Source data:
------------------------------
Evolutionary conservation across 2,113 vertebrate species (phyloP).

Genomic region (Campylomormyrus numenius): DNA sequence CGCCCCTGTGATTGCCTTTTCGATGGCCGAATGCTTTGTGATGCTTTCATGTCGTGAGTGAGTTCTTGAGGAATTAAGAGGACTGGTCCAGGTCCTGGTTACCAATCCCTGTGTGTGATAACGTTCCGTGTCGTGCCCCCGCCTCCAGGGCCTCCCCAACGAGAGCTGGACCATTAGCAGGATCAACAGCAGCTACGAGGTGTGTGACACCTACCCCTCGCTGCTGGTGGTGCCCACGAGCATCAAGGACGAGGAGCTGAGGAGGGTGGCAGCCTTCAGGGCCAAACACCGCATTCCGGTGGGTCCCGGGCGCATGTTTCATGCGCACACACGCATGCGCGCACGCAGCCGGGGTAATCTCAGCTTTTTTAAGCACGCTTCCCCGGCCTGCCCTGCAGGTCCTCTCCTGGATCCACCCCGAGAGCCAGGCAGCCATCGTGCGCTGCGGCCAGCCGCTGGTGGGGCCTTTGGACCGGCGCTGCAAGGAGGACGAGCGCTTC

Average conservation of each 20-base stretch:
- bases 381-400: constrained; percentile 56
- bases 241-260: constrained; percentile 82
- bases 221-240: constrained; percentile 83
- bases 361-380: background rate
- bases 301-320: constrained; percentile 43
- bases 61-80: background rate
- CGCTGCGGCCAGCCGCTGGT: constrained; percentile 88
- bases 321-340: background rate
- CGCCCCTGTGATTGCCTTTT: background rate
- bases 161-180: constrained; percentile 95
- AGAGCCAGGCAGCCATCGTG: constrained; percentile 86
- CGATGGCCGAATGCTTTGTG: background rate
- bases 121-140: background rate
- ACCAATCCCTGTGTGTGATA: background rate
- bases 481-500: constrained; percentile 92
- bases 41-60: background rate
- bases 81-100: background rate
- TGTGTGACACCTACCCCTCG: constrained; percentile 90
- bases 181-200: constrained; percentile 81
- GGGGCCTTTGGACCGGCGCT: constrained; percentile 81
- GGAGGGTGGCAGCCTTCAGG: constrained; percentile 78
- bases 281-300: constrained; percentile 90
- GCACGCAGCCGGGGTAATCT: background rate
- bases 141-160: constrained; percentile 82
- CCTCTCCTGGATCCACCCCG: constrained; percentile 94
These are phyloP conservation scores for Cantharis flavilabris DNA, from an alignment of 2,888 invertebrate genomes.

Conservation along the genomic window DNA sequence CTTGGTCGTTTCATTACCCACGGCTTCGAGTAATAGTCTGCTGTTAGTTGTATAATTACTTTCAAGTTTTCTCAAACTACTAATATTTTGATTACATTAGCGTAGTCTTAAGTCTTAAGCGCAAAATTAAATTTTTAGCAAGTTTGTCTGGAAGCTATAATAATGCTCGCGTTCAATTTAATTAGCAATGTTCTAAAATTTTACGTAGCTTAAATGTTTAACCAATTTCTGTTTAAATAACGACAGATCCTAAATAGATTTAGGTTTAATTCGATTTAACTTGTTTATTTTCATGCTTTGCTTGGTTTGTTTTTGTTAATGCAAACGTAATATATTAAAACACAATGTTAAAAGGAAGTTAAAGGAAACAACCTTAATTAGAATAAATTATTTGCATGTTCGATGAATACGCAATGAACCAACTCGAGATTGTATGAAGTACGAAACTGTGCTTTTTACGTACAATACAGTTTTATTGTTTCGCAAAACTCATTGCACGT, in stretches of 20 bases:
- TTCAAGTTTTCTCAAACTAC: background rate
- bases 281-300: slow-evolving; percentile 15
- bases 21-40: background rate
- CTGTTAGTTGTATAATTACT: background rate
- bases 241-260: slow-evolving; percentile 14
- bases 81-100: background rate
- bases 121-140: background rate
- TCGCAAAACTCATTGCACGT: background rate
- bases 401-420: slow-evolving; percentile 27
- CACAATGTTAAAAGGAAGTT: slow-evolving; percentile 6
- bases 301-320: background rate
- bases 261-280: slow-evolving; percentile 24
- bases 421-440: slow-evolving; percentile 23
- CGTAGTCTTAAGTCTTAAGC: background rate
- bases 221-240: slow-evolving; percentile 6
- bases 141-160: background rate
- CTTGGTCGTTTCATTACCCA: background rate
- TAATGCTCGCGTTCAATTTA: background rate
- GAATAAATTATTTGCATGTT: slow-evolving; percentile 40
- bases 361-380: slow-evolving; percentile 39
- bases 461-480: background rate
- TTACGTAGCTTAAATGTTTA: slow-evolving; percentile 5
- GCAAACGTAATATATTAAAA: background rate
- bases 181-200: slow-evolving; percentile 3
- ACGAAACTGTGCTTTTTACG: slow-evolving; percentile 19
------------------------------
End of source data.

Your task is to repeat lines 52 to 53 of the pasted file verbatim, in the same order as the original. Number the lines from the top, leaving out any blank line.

- TTACGTAGCTTAAATGTTTA: slow-evolving; percentile 5
- GCAAACGTAATATATTAAAA: background rate